Leader Blues

Wednesday, December 27, 2006

TOP STORY >>Cabot water group hopes it will justify its existence

By JOAN MCCOY
Leader staff writer

The commission that has run Cabot’s utilities for one year was ordered by a 2-1 vote of the people and then created by a vote of the city council, but what the old council gave the new one could be taken away, so the commission has been putting together a progress report to show the new aldermen that Cabot WaterWorks is in good hands. The new city council will be sworn in Jan. 6, and Bill Cypert, secretary of the Cabot Water and Wastewater Commission, said the commission will make its pitch then that it’s doing its job.

Cypert said the members aren’t really worried that five votes from the council could disband the commission, but it is fair to say they are apprehensive. The commission took over the city’s water and sewer departments in January 2006 and named the two Cabot WaterWorks. To get ready for the transition, they hired an engineer to run the operation, a lawyer to deal with legal issues and an accounting firm to work with the money. Among the commission’s accomplishments this year is a $250,000 increase in investments revenue and the implementation of policies for dealing with developers so that none will be able to say they weren’t treated fairly. “They may not like it, but they know they are on a level playing field,” Cypert said.

Also among the first year’s accomplishments is the reduction of rainwater getting into the sewer treatment plant. Not only does rainwater overburden the plant, the city was under pressure from state and federal environmental agencies to get it under control. General Manager Tim Joyner noticed early in the year that several manholes were actually under water during heavy rains (some were in ditches) and started pouring concrete collars around them to elevate the opening so the water couldn’t get in.

The commission inherited from the mayor and council plans to build a new sewer treatment plan as well as plans to connect to Central Arkansas Water which would be the city’s water supplier in the future. The sewer plant is under construction and on schedule for completion by the end of 2007. But the commission is working on an alternative to connecting to CAW in the near future. Cabot’s permit to take water from its well field between Beebe and Lonoke is for 3 million gallons a day. Since pumping water is less expensive than buying water, the commission would like to increase that amount over the next 40 years to almost 8 million gallons a day. Whether their request will be honored hinges on the results of a study by the U.S. Geological Survey to show how the aquifer would be affected and the attitude of the people who live in that area who have never wanted Cabot there.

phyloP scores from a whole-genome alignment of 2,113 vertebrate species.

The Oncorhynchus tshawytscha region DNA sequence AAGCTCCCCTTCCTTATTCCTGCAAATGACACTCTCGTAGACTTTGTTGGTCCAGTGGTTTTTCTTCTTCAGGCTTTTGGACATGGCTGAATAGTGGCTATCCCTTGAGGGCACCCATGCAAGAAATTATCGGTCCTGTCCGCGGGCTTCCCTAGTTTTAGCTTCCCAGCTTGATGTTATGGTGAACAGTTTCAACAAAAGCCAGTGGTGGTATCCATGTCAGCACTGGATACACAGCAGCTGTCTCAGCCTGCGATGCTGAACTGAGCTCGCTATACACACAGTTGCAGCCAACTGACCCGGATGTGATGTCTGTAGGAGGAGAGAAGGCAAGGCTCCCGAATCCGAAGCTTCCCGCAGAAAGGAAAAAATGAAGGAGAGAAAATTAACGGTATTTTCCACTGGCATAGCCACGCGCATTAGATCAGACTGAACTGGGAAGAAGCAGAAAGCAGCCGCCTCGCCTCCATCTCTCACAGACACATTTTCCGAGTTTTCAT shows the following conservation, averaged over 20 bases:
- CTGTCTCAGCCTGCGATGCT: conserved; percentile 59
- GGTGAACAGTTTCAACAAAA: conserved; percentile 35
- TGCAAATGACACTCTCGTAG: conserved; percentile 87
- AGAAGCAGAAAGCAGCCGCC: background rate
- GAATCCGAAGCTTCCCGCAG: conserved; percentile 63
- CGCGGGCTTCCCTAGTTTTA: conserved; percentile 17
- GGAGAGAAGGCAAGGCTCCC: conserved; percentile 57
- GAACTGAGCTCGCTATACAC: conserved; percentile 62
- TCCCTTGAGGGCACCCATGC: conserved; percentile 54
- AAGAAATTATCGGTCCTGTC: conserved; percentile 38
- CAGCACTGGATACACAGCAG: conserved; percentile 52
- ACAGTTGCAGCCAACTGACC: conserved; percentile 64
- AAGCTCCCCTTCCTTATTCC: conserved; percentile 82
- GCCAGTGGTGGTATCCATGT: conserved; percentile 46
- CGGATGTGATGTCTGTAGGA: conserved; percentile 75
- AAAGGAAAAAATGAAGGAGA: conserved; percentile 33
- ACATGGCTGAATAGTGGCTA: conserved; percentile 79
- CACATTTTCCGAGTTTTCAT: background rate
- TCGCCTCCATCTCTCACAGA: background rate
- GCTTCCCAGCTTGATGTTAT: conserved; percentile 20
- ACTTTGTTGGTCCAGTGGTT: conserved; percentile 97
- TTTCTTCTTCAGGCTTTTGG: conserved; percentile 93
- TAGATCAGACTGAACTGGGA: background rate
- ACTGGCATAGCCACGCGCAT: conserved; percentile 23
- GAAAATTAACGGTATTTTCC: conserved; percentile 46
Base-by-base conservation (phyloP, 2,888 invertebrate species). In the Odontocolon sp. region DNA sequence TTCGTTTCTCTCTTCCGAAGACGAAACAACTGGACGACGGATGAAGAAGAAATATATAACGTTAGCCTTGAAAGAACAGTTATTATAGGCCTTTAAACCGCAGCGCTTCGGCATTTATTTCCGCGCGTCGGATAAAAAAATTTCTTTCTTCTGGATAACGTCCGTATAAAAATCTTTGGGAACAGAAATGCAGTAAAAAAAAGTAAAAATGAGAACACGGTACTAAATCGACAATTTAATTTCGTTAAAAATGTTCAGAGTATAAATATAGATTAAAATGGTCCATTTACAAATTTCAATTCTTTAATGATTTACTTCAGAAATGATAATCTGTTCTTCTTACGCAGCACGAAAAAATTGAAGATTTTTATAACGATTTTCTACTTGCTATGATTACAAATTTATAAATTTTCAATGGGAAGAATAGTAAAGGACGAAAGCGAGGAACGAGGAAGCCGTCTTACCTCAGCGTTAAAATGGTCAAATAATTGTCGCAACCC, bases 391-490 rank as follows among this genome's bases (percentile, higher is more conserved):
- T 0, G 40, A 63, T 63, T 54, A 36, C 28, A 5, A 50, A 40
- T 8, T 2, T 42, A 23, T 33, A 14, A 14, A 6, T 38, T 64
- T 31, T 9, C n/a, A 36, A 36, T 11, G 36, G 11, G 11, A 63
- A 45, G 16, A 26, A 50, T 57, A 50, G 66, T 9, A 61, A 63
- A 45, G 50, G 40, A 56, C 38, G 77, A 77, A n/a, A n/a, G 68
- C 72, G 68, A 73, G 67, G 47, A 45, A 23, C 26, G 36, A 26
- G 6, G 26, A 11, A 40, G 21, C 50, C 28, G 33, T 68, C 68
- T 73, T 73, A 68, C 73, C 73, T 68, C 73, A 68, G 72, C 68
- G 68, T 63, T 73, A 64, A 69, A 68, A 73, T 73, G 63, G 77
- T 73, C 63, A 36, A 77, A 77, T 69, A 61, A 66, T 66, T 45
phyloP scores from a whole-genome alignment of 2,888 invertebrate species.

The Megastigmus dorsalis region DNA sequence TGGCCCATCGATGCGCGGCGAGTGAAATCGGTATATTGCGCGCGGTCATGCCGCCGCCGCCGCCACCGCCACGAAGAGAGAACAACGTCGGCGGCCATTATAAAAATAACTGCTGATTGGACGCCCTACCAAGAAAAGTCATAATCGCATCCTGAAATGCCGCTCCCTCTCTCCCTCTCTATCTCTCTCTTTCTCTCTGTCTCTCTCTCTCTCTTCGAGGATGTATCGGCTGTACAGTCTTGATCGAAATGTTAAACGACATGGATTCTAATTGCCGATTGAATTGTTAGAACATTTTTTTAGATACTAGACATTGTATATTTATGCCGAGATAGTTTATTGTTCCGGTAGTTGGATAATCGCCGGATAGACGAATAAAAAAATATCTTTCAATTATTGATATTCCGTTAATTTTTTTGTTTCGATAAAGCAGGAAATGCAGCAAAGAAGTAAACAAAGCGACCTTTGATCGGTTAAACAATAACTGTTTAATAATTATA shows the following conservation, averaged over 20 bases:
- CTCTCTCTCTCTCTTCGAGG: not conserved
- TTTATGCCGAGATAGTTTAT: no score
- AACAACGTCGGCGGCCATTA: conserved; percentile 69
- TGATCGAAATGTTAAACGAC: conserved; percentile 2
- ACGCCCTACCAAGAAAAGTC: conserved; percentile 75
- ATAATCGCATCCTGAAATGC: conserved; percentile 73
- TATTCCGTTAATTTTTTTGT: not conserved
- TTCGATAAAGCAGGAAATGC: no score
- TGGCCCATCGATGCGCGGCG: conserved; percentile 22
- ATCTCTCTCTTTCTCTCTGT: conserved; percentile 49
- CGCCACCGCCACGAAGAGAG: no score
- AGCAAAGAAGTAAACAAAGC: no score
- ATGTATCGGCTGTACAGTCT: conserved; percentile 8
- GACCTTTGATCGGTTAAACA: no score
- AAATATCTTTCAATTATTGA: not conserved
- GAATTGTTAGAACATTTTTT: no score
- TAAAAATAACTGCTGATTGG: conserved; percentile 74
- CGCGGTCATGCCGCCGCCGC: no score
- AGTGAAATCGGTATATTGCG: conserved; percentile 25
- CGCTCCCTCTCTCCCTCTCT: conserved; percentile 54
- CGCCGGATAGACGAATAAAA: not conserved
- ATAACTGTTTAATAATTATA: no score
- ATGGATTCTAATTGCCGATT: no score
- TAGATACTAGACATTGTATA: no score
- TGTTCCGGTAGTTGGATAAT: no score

The permit was issued by Arkansas Natural Resources Commission, which will decide after the study is completed early in 2007 whether 3 million gallons is all the city will be allowed to take from the ground in a single day. If the answer is no, the transmission line will have to be built soon. Cabot’s part of the cost would be about $14 million. But Cypert said the longer Cabot can pump its own water the more the commission can save toward paying for the line to connect to CAW.

In addition to the new hires when they started, the commission recently hired a human resources director who also will make sure WaterWorks meets all OSHA requirements. Cypert said overtime is down because the commission has insisted on it and he believes the pay raises will help WaterWorks keep good workers. The commission is made up of city residents – J.M. Park, Don Keesee, Gary Walker, Cary Hobbs and Cypert – who do meet twice a month or more without pay. So far they have been able to talk through all the issues they have faced and have never voted anyway other than unanimously. “Every commissioner brings a unique talent to the table,” Cypert said.

Park, a retired banker, brings community respect, he said. Keesee, the president of Arvest bank in Cabot and Jacksonville, helps with financial matters. Walker, a professional engineer and an executive with Ford New Holland, is good with technical issues. Hobbs, a retired Air Force pilot and owner of Computer Connections, is good with computers. And Cypert, retired from Blue Cross Blue Shield as chief technology and procurement officer, said although he knows computers, he believes his contribution to the commission has been his organizational skills.

Hobbs drew the two-year term on the commission and will be up for reappointment this year. Cypert said the commission will recommend that the council reappoint him. “We’ve got a good mix. Why mess it up?” he asked. Of course that appointment would be contingent on the new council believing that the new commission is worthy of continuing its work.

Cypert said that alone is reason enough to keep it going. A commission does its work of maintaining and planning for the future regardless of who the mayor is or who is on the city council. “A commission stays out of politics and it provides continuity,” he said.